US Air Force soldiers “play dead” in an open casket
The United States Air Force has launched an internal investigation after a disturbing image of 15 soldiers posing with one of them chained up in an open casket with a noose around his neck surfaced online.
The picture is dated August 23 and appeared on Facebook in early October, with the caption: “Da Dumpt, Da Dumpt… Sucks 2 Be U” scribbled on the bottom.
The image was published in the Air Force Times this week and has sparked outrage from soldiers and military wives and widows, appalled by the display.
The picture shows the group of male and female soldiers wearing fatigues crossing their arms to make “X” signs as they gather around a fellow airman who appears lifeless lying in a metal casket used to transport fallen soldiers.
Air Force Times reports a former soldier who saw the photo on the social networking website forwarded it to friends, including Staff Sergeant Elias Bonilla of the 82nd Airborne Division.
Sergeant Elias Bonilla emailed the photo to Air Force Times with a note reading: “I cannot help but picture the faces of my dead [soldiers] that we drug out of burning vehicles, dug out from collapsed buildings.”
The soldiers’ names have not yet been released. However, it is believed they are “Port Dogs” who load planes, who were attending Air Transportation technical school.
Military officials said today they are from the 345th Training Squadron in Fort Lee, Virginia. Their unit is a detachment from a command at Lackland Air Force Base in Texas.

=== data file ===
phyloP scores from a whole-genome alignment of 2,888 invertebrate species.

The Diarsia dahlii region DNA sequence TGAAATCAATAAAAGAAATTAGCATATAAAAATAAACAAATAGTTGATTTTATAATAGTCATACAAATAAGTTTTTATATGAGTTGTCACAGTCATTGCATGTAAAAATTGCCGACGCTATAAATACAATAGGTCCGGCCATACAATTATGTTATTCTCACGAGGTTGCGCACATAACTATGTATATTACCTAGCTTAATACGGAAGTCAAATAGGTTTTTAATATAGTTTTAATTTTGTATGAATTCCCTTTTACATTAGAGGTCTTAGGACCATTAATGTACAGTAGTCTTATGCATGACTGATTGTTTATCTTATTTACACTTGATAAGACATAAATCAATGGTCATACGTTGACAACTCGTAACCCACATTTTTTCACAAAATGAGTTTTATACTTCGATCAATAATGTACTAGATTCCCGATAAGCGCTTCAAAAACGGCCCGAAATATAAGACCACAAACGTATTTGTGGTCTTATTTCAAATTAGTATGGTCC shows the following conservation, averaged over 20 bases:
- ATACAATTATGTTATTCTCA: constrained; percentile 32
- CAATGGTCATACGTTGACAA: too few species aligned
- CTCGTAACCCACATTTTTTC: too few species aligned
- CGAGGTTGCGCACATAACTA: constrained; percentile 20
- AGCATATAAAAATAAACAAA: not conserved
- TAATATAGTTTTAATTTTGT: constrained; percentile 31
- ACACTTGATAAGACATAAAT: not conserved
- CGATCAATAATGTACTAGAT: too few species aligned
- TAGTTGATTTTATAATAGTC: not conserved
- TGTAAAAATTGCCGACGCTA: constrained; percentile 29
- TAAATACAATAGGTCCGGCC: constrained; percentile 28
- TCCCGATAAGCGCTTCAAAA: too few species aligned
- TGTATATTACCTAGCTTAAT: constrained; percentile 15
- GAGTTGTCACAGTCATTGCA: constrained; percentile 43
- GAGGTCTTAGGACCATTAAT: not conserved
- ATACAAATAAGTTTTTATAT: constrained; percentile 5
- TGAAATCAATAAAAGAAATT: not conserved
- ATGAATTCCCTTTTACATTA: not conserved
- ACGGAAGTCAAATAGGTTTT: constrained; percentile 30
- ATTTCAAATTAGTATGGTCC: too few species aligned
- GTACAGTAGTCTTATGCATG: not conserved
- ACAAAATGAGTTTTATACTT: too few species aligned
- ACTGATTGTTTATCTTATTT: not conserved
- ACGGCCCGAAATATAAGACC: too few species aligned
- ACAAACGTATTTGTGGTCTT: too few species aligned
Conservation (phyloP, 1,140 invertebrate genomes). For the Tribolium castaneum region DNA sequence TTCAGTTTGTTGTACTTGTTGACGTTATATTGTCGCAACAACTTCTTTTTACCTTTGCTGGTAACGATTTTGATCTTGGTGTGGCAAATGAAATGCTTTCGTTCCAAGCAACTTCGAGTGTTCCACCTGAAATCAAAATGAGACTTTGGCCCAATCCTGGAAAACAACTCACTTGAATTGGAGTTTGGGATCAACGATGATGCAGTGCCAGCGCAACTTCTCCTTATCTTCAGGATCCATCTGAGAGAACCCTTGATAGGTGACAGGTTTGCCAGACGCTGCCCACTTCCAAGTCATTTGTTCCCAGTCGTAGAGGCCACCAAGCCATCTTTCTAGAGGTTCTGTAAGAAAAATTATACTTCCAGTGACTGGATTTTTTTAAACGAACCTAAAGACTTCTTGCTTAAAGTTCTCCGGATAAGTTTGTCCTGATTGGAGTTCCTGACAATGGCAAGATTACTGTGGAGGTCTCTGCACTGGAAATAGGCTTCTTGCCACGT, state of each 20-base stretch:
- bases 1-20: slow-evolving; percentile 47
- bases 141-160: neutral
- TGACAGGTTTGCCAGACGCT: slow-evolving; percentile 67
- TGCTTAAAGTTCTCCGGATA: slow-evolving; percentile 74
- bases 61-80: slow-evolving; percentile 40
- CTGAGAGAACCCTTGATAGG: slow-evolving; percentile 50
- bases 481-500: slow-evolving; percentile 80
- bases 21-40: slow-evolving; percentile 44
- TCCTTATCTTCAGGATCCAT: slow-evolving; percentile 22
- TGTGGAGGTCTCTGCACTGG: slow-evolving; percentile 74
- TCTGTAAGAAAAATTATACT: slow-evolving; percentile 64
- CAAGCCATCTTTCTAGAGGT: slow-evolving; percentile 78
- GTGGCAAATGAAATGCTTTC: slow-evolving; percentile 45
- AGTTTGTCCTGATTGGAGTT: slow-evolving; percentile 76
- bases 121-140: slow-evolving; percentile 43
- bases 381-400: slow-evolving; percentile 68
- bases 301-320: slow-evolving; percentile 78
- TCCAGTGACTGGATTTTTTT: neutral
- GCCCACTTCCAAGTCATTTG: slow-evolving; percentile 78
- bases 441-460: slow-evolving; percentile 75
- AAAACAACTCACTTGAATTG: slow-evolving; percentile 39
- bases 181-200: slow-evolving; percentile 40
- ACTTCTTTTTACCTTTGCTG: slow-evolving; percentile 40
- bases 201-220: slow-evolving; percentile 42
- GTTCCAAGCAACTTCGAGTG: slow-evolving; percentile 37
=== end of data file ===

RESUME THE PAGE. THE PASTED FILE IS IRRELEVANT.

Air Force Times reported an investigation was launched after it forwarded the photo to Air Education and Training Command, the overall training command for the Air Force, for comment.
Air Force Secretary Michael Donley told the newspaper: “We take this matter seriously. [Air Education and Training Command] has initiated a commander directed investigation.
“Such behavior is not consistent with our core values, and it is not representative of the Airmen I know. It saddens me that this may cause additional grief to the families of our fallen warriors.”
David E. Smith, spokesman for the training command, told Air Force Times that the commander of the 37th Training Group at Lackland, Colonel Gregory Reese, was “obviously displeased”.
However, it was not known at press time if any charges could be brought against the soldiers, or if any rules had been violated.
The intent of the photo had not been determined at press time.
But Air Force officers and military families have made clear its message was shockingly offensive, and are calling for the troops’ dismissals.
Air Force police officer Mike Hayes, commenting on the story, wrote: “All these NCOs and Airman should be prosecuted and dismissed from the military. This is disgraceful and disrespectful to all the men.”
The investigation is expected to be completed in one to two weeks.
The shocking display comes a month after the Washington Post reported the Air Force’s mortuary at Dover Air Force Base, Delaware, had lost and mishandled the remains of hundreds of dead troops, sending them to for burial in a landfill in Virginia.
CNN reports a congressional panel investigating the actions of the Dover Air Force Base Mortuary will meet for the first time next week.